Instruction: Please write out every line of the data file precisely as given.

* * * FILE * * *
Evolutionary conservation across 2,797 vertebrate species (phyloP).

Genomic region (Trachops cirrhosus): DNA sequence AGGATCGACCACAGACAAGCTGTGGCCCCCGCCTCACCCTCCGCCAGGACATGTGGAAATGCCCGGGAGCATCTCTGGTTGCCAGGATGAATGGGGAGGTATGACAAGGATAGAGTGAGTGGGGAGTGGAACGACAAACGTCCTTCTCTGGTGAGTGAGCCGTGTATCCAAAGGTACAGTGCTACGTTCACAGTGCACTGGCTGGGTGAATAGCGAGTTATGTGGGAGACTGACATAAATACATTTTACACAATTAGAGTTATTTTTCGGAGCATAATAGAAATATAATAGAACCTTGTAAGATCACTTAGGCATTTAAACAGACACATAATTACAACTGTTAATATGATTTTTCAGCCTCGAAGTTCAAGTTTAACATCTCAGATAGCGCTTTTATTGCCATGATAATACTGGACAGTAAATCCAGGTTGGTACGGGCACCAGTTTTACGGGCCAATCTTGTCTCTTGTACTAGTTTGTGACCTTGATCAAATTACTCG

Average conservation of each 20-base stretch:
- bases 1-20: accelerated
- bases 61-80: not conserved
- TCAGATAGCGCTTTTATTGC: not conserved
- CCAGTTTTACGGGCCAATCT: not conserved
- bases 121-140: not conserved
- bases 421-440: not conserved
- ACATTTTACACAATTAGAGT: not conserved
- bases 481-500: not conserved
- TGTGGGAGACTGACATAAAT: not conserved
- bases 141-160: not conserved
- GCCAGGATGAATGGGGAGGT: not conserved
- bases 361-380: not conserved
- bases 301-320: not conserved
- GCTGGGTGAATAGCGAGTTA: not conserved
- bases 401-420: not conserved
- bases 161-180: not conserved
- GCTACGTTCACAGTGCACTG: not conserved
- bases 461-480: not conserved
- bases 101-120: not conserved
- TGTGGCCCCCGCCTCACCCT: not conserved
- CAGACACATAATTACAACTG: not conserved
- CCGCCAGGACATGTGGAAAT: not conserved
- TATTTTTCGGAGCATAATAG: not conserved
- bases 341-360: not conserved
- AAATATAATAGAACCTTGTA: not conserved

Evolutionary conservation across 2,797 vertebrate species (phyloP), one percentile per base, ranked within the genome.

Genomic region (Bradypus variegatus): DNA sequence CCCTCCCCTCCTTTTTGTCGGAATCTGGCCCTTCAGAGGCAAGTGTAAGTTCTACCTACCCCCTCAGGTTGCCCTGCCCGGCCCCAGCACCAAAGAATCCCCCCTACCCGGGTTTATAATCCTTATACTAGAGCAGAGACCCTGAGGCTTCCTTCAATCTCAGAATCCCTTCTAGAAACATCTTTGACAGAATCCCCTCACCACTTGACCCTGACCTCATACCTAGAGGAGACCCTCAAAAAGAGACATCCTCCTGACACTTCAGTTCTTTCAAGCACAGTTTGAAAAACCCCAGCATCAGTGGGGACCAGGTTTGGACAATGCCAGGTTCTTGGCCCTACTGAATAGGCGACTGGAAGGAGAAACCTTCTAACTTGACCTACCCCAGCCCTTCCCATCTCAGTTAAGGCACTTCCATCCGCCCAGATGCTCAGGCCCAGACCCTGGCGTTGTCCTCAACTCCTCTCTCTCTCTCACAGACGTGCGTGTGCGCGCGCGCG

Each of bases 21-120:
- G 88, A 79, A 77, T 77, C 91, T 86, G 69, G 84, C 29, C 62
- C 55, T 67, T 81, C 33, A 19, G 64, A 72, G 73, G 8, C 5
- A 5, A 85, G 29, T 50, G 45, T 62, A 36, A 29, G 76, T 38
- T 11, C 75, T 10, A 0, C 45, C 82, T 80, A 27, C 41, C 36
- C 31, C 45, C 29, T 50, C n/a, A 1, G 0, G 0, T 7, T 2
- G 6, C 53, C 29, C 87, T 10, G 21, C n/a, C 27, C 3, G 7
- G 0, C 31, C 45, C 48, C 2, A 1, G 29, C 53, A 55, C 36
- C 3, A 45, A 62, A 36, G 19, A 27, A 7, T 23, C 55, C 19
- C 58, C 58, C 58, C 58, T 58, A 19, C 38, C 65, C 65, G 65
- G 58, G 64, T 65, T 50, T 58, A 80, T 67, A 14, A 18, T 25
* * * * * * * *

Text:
Evolutionary conservation across 2,797 vertebrate species (phyloP).

Genomic region (Trachops cirrhosus): DNA sequence AGGATCGACCACAGACAAGCTGTGGCCCCCGCCTCACCCTCCGCCAGGACATGTGGAAATGCCCGGGAGCATCTCTGGTTGCCAGGATGAATGGGGAGGTATGACAAGGATAGAGTGAGTGGGGAGTGGAACGACAAACGTCCTTCTCTGGTGAGTGAGCCGTGTATCCAAAGGTACAGTGCTACGTTCACAGTGCACTGGCTGGGTGAATAGCGAGTTATGTGGGAGACTGACATAAATACATTTTACACAATTAGAGTTATTTTTCGGAGCATAATAGAAATATAATAGAACCTTGTAAGATCACTTAGGCATTTAAACAGACACATAATTACAACTGTTAATATGATTTTTCAGCCTCGAAGTTCAAGTTTAACATCTCAGATAGCGCTTTTATTGCCATGATAATACTGGACAGTAAATCCAGGTTGGTACGGGCACCAGTTTTACGGGCCAATCTTGTCTCTTGTACTAGTTTGTGACCTTGATCAAATTACTCG

Average conservation of each 20-base stretch:
- bases 1-20: accelerated
- bases 61-80: not conserved
- TCAGATAGCGCTTTTATTGC: not conserved
- CCAGTTTTACGGGCCAATCT: not conserved
- bases 121-140: not conserved
- bases 421-440: not conserved
- ACATTTTACACAATTAGAGT: not conserved
- bases 481-500: not conserved
- TGTGGGAGACTGACATAAAT: not conserved
- bases 141-160: not conserved
- GCCAGGATGAATGGGGAGGT: not conserved
- bases 361-380: not conserved
- bases 301-320: not conserved
- GCTGGGTGAATAGCGAGTTA: not conserved
- bases 401-420: not conserved
- bases 161-180: not conserved
- GCTACGTTCACAGTGCACTG: not conserved
- bases 461-480: not conserved
- bases 101-120: not conserved
- TGTGGCCCCCGCCTCACCCT: not conserved
- CAGACACATAATTACAACTG: not conserved
- CCGCCAGGACATGTGGAAAT: not conserved
- TATTTTTCGGAGCATAATAG: not conserved
- bases 341-360: not conserved
- AAATATAATAGAACCTTGTA: not conserved

Evolutionary conservation across 2,797 vertebrate species (phyloP), one percentile per base, ranked within the genome.

Genomic region (Bradypus variegatus): DNA sequence CCCTCCCCTCCTTTTTGTCGGAATCTGGCCCTTCAGAGGCAAGTGTAAGTTCTACCTACCCCCTCAGGTTGCCCTGCCCGGCCCCAGCACCAAAGAATCCCCCCTACCCGGGTTTATAATCCTTATACTAGAGCAGAGACCCTGAGGCTTCCTTCAATCTCAGAATCCCTTCTAGAAACATCTTTGACAGAATCCCCTCACCACTTGACCCTGACCTCATACCTAGAGGAGACCCTCAAAAAGAGACATCCTCCTGACACTTCAGTTCTTTCAAGCACAGTTTGAAAAACCCCAGCATCAGTGGGGACCAGGTTTGGACAATGCCAGGTTCTTGGCCCTACTGAATAGGCGACTGGAAGGAGAAACCTTCTAACTTGACCTACCCCAGCCCTTCCCATCTCAGTTAAGGCACTTCCATCCGCCCAGATGCTCAGGCCCAGACCCTGGCGTTGTCCTCAACTCCTCTCTCTCTCTCACAGACGTGCGTGTGCGCGCGCGCG

Each of bases 21-120:
- G 88, A 79, A 77, T 77, C 91, T 86, G 69, G 84, C 29, C 62
- C 55, T 67, T 81, C 33, A 19, G 64, A 72, G 73, G 8, C 5
- A 5, A 85, G 29, T 50, G 45, T 62, A 36, A 29, G 76, T 38
- T 11, C 75, T 10, A 0, C 45, C 82, T 80, A 27, C 41, C 36
- C 31, C 45, C 29, T 50, C n/a, A 1, G 0, G 0, T 7, T 2
- G 6, C 53, C 29, C 87, T 10, G 21, C n/a, C 27, C 3, G 7
- G 0, C 31, C 45, C 48, C 2, A 1, G 29, C 53, A 55, C 36
- C 3, A 45, A 62, A 36, G 19, A 27, A 7, T 23, C 55, C 19
- C 58, C 58, C 58, C 58, T 58, A 19, C 38, C 65, C 65, G 65
- G 58, G 64, T 65, T 50, T 58, A 80, T 67, A 14, A 18, T 25